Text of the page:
The Rules of Dental HIPAA Compliance

COVID-19 and HIPAA Compliance

The rules of dental HIPAA compliance are no different from the rules governing other HIPAA Covered Entities and Business Associates. However, there may be more occasions when dentists and dental practices have to apply exceptions to the rules – or not apply the rules at all.

If you are a dentist or work in a dental practice, it is highly likely you have to comply with the HIPAA Privacy, Security, and Breach Notification Rules or comply with HIPAA policies implemented by your organization´s Privacy and Security Officers. The purpose of these Rules and policies is:

  • Protect the privacy of individually identifiable health information
  • Ensure the confidentiality, integrity, and availability of the information, and
  • Notify subjects of the information in a timely manner when a data breach occurs.

The Rules and policies are necessary because health information is highly sought by criminals. Stolen health information can be used to commit identity fraud, take out finance in the victim´s name, and have expensive medical treatment paid for by the victim´s health plan.

Events of this nature affect everyone. When banks have to write off fraudulent loans, they recover the losses by charging other customers more. Similarly, when health plans are the victims of identity theft, premiums increase – which, when an employer is paying contributions, means less money to pay wages. Therefore, data breaches don´t just affect individuals. They affect everyone.

The Privacy, Security, and Breach Notification Rules

The three Rules against which dental HIPAA compliance is measured are the Privacy, Security, and Breach Notification Rules. They are not the only rules dentist and dental practices have to comply with because each jurisdiction has its own state rules for dentists; and, in cases where these have stronger privacy protections or provide patients with greater rights, state rules pre-empt HIPAA.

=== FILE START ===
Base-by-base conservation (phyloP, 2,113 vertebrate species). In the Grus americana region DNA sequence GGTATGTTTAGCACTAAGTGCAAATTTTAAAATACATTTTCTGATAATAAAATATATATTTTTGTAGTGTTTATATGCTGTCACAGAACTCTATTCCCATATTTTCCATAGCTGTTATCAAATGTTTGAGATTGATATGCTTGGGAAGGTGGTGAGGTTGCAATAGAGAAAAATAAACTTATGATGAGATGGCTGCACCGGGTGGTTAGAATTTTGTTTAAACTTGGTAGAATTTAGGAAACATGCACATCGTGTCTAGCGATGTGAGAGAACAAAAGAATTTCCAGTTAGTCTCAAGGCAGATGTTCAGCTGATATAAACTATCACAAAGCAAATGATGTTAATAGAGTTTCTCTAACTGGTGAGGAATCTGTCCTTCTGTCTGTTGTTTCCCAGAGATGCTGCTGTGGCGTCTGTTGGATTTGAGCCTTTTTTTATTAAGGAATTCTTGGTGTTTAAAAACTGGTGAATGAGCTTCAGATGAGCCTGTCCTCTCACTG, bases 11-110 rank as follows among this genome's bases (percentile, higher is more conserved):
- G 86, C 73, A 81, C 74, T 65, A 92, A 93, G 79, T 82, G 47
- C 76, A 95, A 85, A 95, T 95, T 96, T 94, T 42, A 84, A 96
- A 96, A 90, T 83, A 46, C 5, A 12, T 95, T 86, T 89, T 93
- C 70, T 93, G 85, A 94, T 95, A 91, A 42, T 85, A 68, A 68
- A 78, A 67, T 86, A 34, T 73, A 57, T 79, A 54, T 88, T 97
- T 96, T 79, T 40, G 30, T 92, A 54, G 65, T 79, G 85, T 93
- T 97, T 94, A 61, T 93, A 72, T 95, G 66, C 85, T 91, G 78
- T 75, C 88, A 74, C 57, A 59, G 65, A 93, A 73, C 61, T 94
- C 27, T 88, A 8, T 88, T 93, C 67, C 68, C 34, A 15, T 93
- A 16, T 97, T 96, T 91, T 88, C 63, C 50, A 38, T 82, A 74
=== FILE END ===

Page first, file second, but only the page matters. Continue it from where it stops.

Dentists and dental practices also have multiple federal laws to comply with – from the PCI DSS regulations for businesses that process card payments to the continuous coverage provisions of COBRA. Few federal laws contradict HIPAA, but when there is a conflict between HIPAA and another federal law, the standards of the Privacy, Security, and Breach Notification Rules take precedence.

The HIPAA Privacy Rules for Dentists

The HIPAA Privacy Rules for dentists mostly explain what information is considered to be Protected Health Information, under what circumstances the information can be used and disclosed, how it should be used and disclosed (i.e., in compliance with the Minimum Necessary Standard), and what rights patients have to request copies of the information and corrections where errors exist.

It is important that dentists and members of a dental practice´s workforce understand these Rules because the most common HIPAA violations relate to impermissible uses and disclosures, disclosing more than the minimum necessary information, and failing to respect patients´ rights. Dental practices have been fined for non-compliance with the Privacy Rules of dental HIPAA compliance.

The HIPAA Security Rules for Dentists

The HIPAA Security Rule for dentists consist of the Administrative, Physical, and Technical safeguards, the Organizational Requirements (mostly relating to Business Associate Agreements) and the General Rules. The General Rules are possibly the trickiest part of the Security Rules to get to grips with because of the standard relating to the “flexibility of approach” (45 CFR §164.306(b)).

This standard complicates the Security Rules of dental HIPAA compliance by enabling Covered Entities and Business Associates to decide what reasonable and appropriate security measures to implement based on:

  • The size, complexity, and capabilities of the Covered Entity or Business Associate.
  • The business´s technical infrastructure, hardware, and software security capabilities.
  • The cost of the security measures.
  • The probability and criticality of potential risks to electronic PHI.

This standard very much leaves the remaining Security Rules of dental HIPAA compliance open to interpretation. Could a dental practice ignore some implementation specifications because the security measures are too expensive or because a practice is considered too small to be a target for a hacker? Whatever is decided, it has to be justified and documented in case of an audit or inspection.